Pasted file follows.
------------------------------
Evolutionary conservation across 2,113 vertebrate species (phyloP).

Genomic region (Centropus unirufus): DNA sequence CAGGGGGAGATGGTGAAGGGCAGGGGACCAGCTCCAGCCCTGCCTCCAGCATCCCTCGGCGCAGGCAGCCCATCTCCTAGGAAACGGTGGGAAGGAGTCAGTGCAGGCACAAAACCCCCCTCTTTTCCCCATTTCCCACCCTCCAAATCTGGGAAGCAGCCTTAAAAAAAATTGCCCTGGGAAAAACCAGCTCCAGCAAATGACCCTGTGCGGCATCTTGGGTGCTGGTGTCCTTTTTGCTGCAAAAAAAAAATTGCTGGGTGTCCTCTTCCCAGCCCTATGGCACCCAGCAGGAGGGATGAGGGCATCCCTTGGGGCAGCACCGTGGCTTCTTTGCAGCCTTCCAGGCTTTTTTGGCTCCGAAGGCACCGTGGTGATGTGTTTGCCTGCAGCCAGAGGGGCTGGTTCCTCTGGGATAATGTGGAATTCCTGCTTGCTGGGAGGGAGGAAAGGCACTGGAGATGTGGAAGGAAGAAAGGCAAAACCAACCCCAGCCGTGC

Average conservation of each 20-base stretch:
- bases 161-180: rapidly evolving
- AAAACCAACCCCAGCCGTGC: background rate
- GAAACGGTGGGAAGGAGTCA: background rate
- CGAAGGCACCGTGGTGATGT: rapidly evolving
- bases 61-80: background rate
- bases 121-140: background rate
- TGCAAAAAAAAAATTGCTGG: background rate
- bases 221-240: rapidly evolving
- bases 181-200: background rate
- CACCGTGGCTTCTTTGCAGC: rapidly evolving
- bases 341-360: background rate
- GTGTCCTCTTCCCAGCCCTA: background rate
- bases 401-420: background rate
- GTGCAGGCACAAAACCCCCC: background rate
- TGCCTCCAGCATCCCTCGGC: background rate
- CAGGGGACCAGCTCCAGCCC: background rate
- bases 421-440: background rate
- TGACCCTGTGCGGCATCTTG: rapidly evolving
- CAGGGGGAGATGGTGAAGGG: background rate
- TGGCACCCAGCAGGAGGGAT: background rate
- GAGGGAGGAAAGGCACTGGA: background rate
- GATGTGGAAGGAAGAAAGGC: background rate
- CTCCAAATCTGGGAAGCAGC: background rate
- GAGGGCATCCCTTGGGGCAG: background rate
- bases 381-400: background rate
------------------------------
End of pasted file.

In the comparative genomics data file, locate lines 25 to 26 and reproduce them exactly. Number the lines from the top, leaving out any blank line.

- GATGTGGAAGGAAGAAAGGC: background rate
- CTCCAAATCTGGGAAGCAGC: background rate